From: Philippe Verdy (email@example.com)
Date: Fri Apr 25 2008 - 16:44:53 CDT
Asmus Freytag wrote:
> If the character doesn't violate a principle in the standard,
> there's no reason why it couldn't be encoded; however, if its
> presence in the standard is not correlated with it showing up
> in actual documents (for example, because of the way systems
> and fonts have implemented the standard) then there's perhaps
> no need to encode the character based on its presence in a code chart.
> On the other hand, perhaps the standard did base the design
> on a real character. If sufficient information can be
> assembled to define that character, it would open up an
> avenue to encode it, which would be independent of the character.
> >> > (I indeed did not find the character in the Armenian
> block, but it
> >> > could hide somewhere among the dingbats (but if so without an
> >> > annotation saying "eternity sign")).
> > There isn't an exact match, but something in the U+274x range can
> > serve as a good approximation.
> If the standard is in use and if there's an indication that
> people are using this particular character, then the last
> thing we would want to do is to map it "approximately",
> especially not to something in the 274X range. That range, by
> design, was supposed to have somewhat lesser variability in
> glyph design than other blocks. But even without the special
> nature of this range, the damage of having mapped characters
> "approximately" (esp. ASCII characters) is still with us today.
The existence of the Armenian standard is proven, however that AST 34
standard was published several years *after* the initial encoding of the
Armenian script in Unicode 1.1 (the encoding was done acording to ISO 10585,
not to ArmSCII that is the result of adding more modifier letters needed in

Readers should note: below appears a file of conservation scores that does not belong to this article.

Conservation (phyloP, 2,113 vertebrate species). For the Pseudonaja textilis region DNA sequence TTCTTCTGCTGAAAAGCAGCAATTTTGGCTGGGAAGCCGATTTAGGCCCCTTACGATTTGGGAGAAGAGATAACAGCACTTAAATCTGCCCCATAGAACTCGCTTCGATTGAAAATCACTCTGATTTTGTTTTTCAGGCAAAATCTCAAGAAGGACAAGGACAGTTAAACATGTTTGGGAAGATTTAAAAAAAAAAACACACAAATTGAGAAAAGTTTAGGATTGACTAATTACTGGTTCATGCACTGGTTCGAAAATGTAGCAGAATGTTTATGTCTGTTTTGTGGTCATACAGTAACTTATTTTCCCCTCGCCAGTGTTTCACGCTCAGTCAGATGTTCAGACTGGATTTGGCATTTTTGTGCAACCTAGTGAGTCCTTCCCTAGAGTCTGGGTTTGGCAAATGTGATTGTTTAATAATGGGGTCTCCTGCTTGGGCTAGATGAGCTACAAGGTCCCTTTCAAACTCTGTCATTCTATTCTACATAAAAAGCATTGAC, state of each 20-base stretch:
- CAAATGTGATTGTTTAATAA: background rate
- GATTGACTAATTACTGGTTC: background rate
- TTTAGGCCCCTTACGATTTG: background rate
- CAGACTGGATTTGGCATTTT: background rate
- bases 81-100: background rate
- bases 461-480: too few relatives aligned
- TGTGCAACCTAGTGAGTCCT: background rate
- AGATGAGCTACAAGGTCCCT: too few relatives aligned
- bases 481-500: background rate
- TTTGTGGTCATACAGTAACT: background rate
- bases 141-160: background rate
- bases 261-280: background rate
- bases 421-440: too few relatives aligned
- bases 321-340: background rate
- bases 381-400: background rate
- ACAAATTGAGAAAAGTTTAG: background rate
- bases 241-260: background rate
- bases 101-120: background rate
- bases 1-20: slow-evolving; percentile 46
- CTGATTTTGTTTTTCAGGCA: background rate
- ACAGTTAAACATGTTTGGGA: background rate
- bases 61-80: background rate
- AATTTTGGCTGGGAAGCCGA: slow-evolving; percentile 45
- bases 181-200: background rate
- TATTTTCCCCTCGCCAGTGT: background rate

There are discussions found in the WG2 archives related to the AST 34
proposed updates. Some updates have been done in the mapping from ISO 10585,
and some other Armenian punctuation (encoded as modifier letters in
Unicode/ISO/IEC 10646) are present since Unicode 1.1 but were not even
encoded in AST 34 (which is the standardized revision of the informal
The only change that occured in Unicode was the addition of a compatibility
ligature for the Armenian ''ew'', in Unicode 3.0 (long after AST 34:1997),
but the ArmSCII eternity symbol was really forgotten, despite of the
comments sent officially by the Armenian standard authority to the ISO
> If this thing is real and someone can prove it, code it, if
> not, wait for users of the standard to speak up that they
> need it for compatibility.
There's an unterminated track in the WG2 proposal made by AST (no action
occured later). I think this was forgotten, or went too late for a given
meeting, but this discussion was never rescheduled (possibly the AST forgot
to request it again).
AST made the AST 34 standard as a way to solve problems in ISO 10585
(notably for a dozen of missing characters: all of them were encoded, some
characters were kept unified like the articifial distinction of Armenian
apostrophe letter modifiers by letter case, not needed for correct
rendering). I've also seen discussions related to the mapping of ArmSCII
7/8/8A to Unicode (replacing some old mappings to the ASCII range for some
Anyway, my comment about the Armenian Eternity symbol which is very near of
the Georgian Borjgali symbol remains valid: it seems that effectively the
two are distinct (7 wings rotating clock wise for Georgian Borjgali symbol,
but 7 winds rotating counter-clockwise for Armenian Eternity symbol) despite
they most probably refer to the same symbolism with religious iconography,
and both symbols seem strongly linked to national emblems (against the
Persian, Ottoman and tsarist Russian empires).
One symbol is linked to Catholic church in Armenia (with Byzantine rite),
the other symbol is linked to the Autocephalous Church of Georgia (with
Orthodox rite), but both churches are very near from each other (and both
churhes have now branches using either rite, they differ principaly in their
hierarchy and if they do or don't recognize the supreme authority of the
Roman Pope, despite both the Georgian and Armenian churches have large
authonomy), but these symbols don't seem to be showing this division against
them but rather their common need to preserve their identity within the
dominant cultural influence of the three historic empires that have occupied
both countries, largely modified their borders and moved their population.
They are both representing the Sun as the light of God, they are both
associated to eternity, and used to exhibit the survival of their national
culture; both symbols exist since many centuries and largely present in the
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